Working with LowDO, two Ghanaian carpenters built an 800-square-foot workshop over five days using $500 worth of materials. Credit: Stephen Scribner

Osseo-Asare: In terms of who does what . . . When we started our practice, we wanted to categorically say no to exploitation, in the sense of environmentally extractive industries and neocolonialism and just the attitudes we felt were so pervasive with architecture—especially at a time when it was par for the course for starchitects to not pay their interns.

Saying no to exploitation also extends to our own process: How can we collaborate in a way that doesn’t exploit either of us, or the people that we collaborate with, or who work for us? For a given project or topic, who has not only the expertise, but also the interest?

Bollom: One of the reasons why we do what we do is that DK is Ghanaian–American and I’m from Texas. We’re both interested in the same issues, but we come from different places. We really believe in context, and that if you’re going to try and make these types of changes, you need to understand a place. We don’t want to impose our will on other people.

So basically, whoever has the knowledge base will lead that project. That’s why DK has led most of the projects in Africa and I’ve led most projects here. But we’re always trying to collaborate and complement each other.

Osseo-Asare: Working remotely is new for so many people with this Covid pandemic, but that’s what we’ve always done. Basically, I wake up and turn into a robot; I’m connected to all these computers and screens. We were using Google Wave when it was in beta.

Your projects obviously vary greatly in terms of geography, scale, client type, and a variety of other factors. Do you find that they still inform one another directly in spite of this? Are any of the insights transferable?

Bollom: Part of what we’ve realized overall in our work, but particularly from DK’s projects in Africa, is that it’s all about adaptability, flexibility, responding to different climates and contexts.

Tectonically speaking, I used to think in terms of solid/void—just naturally, not really thinking about it. But more and more, it’s about redundancy and layering. Even with the houses, they have to adapt to so many things: climate, users, the sun, the wind. In cities like Austin or Seattle, where there’s rapid growth and limited economic mobility, how do you create mobility within the architecture so that it can accommodate users as their lives change? And as we deal with the global climate crisis, how do we respond to that?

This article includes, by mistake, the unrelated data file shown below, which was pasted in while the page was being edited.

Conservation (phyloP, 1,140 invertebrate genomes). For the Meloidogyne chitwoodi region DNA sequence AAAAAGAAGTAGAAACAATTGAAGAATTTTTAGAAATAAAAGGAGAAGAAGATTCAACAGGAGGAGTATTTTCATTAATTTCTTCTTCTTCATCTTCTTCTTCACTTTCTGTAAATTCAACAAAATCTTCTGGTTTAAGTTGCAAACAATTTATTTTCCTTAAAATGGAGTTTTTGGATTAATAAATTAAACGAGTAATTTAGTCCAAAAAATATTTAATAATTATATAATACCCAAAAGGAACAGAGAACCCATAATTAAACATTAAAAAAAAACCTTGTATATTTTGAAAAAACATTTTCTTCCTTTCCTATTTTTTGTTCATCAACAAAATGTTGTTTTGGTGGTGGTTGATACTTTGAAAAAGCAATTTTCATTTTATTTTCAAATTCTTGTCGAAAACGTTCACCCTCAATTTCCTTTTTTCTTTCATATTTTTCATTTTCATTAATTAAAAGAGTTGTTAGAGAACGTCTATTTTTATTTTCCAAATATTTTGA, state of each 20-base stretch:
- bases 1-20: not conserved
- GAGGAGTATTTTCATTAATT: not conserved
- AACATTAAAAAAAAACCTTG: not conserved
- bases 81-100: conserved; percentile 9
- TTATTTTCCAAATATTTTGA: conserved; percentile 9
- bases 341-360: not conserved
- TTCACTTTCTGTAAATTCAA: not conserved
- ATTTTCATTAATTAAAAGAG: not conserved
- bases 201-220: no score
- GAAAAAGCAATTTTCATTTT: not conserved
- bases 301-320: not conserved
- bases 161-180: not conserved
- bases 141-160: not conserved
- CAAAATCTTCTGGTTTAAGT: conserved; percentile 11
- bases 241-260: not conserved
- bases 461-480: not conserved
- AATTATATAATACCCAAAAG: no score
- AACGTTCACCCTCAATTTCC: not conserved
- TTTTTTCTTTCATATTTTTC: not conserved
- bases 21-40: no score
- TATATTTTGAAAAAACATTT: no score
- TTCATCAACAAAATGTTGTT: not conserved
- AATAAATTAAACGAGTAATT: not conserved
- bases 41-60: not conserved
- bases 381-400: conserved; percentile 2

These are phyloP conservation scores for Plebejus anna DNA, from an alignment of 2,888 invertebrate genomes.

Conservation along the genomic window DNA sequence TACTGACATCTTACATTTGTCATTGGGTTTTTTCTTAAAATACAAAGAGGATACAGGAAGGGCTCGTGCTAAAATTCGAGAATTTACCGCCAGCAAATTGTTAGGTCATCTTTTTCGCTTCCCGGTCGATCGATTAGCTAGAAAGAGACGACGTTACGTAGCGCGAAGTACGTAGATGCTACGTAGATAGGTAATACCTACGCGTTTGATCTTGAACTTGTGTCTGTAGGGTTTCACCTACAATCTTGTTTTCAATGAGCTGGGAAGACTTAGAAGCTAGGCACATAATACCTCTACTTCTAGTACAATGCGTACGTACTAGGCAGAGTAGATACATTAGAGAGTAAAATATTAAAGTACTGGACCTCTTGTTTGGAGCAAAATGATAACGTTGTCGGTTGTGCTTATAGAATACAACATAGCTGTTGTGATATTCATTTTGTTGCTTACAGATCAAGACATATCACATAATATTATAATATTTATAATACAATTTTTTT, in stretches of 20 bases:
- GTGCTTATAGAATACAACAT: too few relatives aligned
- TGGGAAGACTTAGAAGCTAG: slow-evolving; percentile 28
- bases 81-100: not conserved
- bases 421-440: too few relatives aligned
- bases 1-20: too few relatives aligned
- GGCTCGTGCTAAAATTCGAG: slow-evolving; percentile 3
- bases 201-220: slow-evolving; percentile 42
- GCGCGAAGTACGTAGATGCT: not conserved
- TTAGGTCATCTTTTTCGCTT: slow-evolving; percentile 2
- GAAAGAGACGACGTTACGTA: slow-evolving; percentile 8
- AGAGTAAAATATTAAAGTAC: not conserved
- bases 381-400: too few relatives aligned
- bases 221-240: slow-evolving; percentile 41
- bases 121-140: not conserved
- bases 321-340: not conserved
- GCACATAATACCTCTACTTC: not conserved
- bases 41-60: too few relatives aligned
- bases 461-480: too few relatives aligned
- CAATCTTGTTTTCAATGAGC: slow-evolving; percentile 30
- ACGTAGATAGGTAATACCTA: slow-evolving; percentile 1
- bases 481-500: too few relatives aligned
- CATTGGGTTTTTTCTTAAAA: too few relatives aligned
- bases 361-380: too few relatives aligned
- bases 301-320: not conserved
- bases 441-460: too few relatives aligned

The detached parasol roof of the Dakota Mountain Residence collects 3,300 gallons of water for every inch of rain while protecting the home from the harsh Texas sun. Credit: Chase Daniel

Osseo-Asare: The idea of layering is very apparent in research we’ve done around urban planning in Africa. The models used to design new towns globally in the postwar period, including in Africa, are based on last century’s functional zoning: you have a rich neighborhood, a poor neighborhood, heavy industry, light industry, commercial. But the ways in which African citizens are actually living in these cities is radically transgressive. If somebody owns a house, they see it as their right to do whatever they want in that property, so they might start a school, they might start a bakery. They might have a bar in their front yard.

So layering is an increasingly legible connection between our projects. And the ways in which you produce the layering are sort of generalizable. Once you have a particular logic for screening or shading or modulating airflow, you can apply it in different ways. Some of the work in Ghana is about employing these ideas in extremely cost-optimized ways, and in the US, it may be more about finding ways to achieve them using products from a big-box home improvement store. But that is definitely in conversation.

The Guadalupe River House. Credit: Casey Dunn

How do you see your practice evolving in the future?

Osseo-Asare: I think probably we’ll either continue along the same lines—a hybrid project, ever evolving—or take another step and marshal the resources to put in a broader infrastructure that can facilitate more collaboration, essentially. We have to work with more people in slightly different ways.

In order to pull that off, in my view, it all comes down to technology. The more we can automate certain parts of the process and let machines do it, and then leave us to do what human beings do, I think that’s what’s going to help us bring our project into the next decade.

LowDO design process. Credit: LowDO

Increasingly, I think on some level we’re compromising by talking about some things as research and some things as design and some things as design/build. Going back to what Dr. Ben-Eli said, I think people want labels so they can somehow understand it. But I was always struck by how my mentor, Alero Olympio, built everything she designed, more or less. What I learned from Alero is that if an architect only does design work, they can only be paid for their design work. But if an architect is also building, they’re able to earn revenue from design and also construction.

This is important, because in the future automation is going to replace a lot of design and construction activities. So if architects are focused on delivering the same kind of services that they have in the past, which machines can do faster and better and cheaper, they’re self-firing themselves as a profession, in a way. And that’s very brutal to say—but I think that if the commons can share design content to more people, then architects can participate as builders, and that can be part of the future.


Interview edited and condensed.


City as border zone

Architects Ersela Kripa and Stephen Mueller, founders of El Paso firm AGENCY, discuss the reality and rhetoric of the US–Mexico border.

Emerging Voices Interview 2018